IL-2-activated human lymphocytes

Human PBMC were obtained by venipuncture from normal donors with informed consent and were isolated using Ficoll-Histopaque (Pharmacia, Piscataway, NJ) by centrifugation at 2000 x g for 25 min. Lymphocytes at the interface were removed with a sterile Pasteur pipette, washed once in HBSS, and cultured in RPMI 1640 supplemented with 10% FBS, 100 U/ml penicillin, 100 g/ml streptomycin, 100 M nonessential amino acids, and 2 mM L-glutamine (all from BioWhittaker, Walkersville, MD) as well as 50 M 2-ME. The cells were distributed at 2.5 x 106 cells/ml into Costar 24-well plates (Becton Dickinson, Lincoln Park, NJ) with 1500 U/ml IL-2 (Sigma, St. Louis, MO), and they were harvested after 7 days at 37C in 5% CO2. These cells were >99% lymphocytes as judged by Wright staining.

Calcein labeling of 293 cells and lymphocytes

Human 293 kidney cells and IL-2-activated lymphocytes were labeled with the fluorochrome calcein-AM (Molecular Probes, Eugene, OR) for use in adhesion assays. The calcein-AM solution was prepared fresh for each experiment using 50-g aliquots provided by the manufacturer by initial solubilization in 10 l of DMSO followed by 950 l of HBSS without Ca2+ or Mg 2+. Cells were suspended at a concentration of 107/ml in DMEM F-12 with 0.5% BSA (Sigma) and 5 g/ml calcein-AM (100 l) for 30 min at 37C in 5% CO2. Labeling was determined to have no effect on cell viability as assessed by trypan blue staining.

Adhesion of lymphocytes to C. albicans

This assay was performed as described previously (28) with some modifications. Briefly, C. albicans hyphae were prepared by growth of 105 yeast in 50 l of RPMI 1640/well (without serum) for 3 h at 37C in flat-bottom 96-well plastic plates (Corning, Corning, NY). After 3 h, 90100% confluence of hyphae was obtained, and 100 l of DMEM/Hams F-12/0.5% BSA was added per well to reduce nonspecific binding. After 30 min, calcein-AM-labeled cells were added to wells of the assay plates, the final volume was adjusted to 250 l/well using DMEM/Hams F-12/0.5% BSA, and the plate was incubated in a 5% CO2 incubator at 37C for 1 h. The assay was terminated by removal of unbound cells from each well by gently washing three times with 200 l of DMEM/Hams F-12/0.5% BSA using a multichannel pipette. For each cell concentration tested and in each experiment, triplicate wells were washed, and another triplicate set remained unwashed for calculation purposes. Fluorescence was then measured using a fluorescence plate reader (Cytofluor, San Diego, CA), and the values obtained were converted to cells bound per well using the Excel software program (Microsoft, Seattle, WA) to construct a standard curve from the fluorescence of the unwashed wells at the various cell concentrations added and to compute mean fluorescence per cell. Adhesion of WT CD11b/CD18 293 cells was assessed in each experiment and was assigned a value of 100% adhesion. Background (nonspecific) adhesion was determined for each cell type for every experiment as the cells remaining bound after washing when the cells were added to wells containing no hyphae. Data for all cell types (experimental) were then expressed as the percentage of WT adhesion after subtraction of background from each value using the formula: % WT adhesion = [(mutant cells bound - background) (WT cells bound - background) x 100]. Background adhesion averaged 710% for all cells tested. Data represent the mean percent WT adhesion for triplicate values of three or more experiments SD.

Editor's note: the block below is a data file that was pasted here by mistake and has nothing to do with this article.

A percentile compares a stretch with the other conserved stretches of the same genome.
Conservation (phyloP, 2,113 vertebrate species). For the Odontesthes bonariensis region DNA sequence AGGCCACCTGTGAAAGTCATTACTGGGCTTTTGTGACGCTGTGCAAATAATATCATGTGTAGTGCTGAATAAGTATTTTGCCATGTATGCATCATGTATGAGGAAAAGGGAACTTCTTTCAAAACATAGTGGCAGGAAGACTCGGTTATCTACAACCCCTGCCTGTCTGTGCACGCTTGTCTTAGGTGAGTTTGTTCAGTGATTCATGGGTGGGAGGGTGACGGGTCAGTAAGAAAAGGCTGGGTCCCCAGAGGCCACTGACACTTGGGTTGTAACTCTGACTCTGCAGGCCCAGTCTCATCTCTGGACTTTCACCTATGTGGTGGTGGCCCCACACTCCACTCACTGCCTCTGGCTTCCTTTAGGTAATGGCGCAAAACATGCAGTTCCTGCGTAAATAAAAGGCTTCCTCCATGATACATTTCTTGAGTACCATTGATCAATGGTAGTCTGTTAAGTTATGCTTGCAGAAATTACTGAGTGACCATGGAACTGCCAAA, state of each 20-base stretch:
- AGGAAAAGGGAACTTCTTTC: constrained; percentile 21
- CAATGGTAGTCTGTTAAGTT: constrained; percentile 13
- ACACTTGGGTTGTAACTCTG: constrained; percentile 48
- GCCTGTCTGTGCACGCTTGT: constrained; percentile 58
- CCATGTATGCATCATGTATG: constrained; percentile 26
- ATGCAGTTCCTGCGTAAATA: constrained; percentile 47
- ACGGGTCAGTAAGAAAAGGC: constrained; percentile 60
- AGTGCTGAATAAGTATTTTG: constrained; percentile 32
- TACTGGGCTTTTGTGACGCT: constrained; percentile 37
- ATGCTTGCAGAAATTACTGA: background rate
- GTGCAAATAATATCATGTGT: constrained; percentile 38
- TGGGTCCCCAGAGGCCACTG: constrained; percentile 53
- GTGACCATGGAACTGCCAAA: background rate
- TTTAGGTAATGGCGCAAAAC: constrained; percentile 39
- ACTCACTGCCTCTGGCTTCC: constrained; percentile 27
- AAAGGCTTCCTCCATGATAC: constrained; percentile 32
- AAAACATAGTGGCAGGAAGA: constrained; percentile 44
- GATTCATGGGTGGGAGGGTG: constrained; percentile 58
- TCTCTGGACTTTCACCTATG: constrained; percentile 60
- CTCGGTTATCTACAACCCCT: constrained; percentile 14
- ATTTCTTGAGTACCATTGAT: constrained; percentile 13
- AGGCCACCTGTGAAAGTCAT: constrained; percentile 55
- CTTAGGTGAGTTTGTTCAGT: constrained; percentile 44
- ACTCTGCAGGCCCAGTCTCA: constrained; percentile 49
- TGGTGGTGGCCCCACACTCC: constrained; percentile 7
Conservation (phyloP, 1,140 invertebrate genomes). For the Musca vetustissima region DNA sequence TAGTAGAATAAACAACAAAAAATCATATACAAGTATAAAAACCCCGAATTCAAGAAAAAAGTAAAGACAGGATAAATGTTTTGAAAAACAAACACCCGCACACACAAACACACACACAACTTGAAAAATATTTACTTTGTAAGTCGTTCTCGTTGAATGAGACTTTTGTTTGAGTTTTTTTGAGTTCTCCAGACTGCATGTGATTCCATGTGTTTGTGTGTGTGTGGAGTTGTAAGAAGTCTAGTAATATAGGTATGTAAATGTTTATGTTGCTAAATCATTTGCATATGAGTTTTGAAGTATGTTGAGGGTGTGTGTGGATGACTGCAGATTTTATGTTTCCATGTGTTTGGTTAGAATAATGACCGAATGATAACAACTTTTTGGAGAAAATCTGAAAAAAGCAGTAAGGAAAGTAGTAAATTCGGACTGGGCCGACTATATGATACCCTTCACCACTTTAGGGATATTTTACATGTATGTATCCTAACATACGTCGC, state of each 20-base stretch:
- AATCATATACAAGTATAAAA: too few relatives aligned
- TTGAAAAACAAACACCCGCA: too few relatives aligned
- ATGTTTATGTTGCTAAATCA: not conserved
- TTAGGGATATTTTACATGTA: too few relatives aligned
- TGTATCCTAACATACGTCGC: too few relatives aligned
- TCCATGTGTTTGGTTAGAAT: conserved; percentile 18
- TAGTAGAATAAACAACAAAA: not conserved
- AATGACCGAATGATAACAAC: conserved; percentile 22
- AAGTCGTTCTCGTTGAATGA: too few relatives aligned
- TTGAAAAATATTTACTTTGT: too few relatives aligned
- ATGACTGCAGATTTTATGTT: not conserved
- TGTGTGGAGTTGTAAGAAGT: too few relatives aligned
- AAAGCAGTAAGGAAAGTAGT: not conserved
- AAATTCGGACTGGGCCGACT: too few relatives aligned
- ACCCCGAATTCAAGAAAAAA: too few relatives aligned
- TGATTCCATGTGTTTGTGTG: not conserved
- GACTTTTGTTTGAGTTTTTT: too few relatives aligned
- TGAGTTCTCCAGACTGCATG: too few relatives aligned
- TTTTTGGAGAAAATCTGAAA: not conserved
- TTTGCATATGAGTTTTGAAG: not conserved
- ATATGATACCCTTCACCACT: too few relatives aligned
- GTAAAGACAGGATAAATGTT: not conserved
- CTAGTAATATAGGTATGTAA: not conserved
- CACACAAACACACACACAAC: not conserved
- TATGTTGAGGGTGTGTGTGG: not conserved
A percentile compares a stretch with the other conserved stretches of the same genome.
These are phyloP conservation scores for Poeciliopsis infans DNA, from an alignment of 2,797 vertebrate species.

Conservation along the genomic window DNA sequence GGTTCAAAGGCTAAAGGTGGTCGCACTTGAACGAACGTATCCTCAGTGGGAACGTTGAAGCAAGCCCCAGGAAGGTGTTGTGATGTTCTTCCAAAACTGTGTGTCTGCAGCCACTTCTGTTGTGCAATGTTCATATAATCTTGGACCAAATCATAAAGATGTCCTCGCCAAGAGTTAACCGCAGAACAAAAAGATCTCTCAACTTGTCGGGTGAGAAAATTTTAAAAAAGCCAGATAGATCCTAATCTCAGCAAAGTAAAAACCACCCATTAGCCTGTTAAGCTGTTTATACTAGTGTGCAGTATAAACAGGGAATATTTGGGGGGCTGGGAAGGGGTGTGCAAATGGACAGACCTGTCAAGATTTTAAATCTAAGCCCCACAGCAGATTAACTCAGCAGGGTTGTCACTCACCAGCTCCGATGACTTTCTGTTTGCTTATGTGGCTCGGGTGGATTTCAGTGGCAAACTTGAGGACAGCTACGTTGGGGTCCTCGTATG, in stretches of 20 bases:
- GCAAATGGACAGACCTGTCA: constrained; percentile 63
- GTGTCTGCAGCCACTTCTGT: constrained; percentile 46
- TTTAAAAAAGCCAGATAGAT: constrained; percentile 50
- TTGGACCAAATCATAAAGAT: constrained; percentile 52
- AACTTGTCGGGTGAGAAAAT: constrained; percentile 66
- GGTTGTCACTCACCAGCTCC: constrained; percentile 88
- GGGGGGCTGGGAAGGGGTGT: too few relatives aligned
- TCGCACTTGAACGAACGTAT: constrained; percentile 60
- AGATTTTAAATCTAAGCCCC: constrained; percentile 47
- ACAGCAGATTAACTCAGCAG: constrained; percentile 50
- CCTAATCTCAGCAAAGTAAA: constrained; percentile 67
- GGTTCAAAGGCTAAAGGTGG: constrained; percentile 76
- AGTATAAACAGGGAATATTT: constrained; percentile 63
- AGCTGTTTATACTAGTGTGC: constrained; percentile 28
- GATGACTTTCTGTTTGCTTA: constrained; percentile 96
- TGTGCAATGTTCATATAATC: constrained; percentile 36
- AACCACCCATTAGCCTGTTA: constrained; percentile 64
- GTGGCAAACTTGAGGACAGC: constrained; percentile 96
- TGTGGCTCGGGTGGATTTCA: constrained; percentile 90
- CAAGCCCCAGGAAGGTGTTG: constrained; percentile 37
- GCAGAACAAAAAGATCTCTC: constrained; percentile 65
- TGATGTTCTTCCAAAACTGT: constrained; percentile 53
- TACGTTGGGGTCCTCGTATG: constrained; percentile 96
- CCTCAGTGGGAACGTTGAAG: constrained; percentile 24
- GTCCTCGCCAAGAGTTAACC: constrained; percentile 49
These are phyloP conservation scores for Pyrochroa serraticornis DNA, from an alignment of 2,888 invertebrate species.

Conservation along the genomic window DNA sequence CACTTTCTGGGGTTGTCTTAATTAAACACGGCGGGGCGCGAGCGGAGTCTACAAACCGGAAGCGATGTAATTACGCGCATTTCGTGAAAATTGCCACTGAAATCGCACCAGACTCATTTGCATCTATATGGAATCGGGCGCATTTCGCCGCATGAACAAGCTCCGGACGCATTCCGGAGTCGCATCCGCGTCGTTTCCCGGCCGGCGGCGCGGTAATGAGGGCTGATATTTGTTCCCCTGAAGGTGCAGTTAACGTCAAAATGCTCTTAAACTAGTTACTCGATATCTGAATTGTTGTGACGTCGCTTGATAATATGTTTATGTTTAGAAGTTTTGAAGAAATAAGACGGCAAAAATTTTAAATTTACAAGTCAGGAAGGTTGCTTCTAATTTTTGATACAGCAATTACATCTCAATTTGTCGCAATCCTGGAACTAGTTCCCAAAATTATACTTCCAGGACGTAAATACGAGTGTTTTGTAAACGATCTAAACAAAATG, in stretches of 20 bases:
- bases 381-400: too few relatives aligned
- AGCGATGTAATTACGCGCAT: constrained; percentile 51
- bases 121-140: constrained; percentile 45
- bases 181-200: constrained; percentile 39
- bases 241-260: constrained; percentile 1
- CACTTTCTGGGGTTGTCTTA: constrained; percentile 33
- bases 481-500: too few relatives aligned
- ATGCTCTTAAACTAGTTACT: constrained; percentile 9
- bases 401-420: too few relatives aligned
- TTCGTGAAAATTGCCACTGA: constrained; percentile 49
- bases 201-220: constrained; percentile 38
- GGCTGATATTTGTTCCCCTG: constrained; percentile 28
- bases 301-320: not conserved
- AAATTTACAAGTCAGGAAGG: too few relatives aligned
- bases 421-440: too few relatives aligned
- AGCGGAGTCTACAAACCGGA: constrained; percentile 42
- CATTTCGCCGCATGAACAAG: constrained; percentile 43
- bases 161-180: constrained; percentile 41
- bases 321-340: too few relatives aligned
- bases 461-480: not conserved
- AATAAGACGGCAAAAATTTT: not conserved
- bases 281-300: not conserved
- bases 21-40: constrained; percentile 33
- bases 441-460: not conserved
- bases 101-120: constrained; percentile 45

Competition for binding of lymphocytes to C. albicans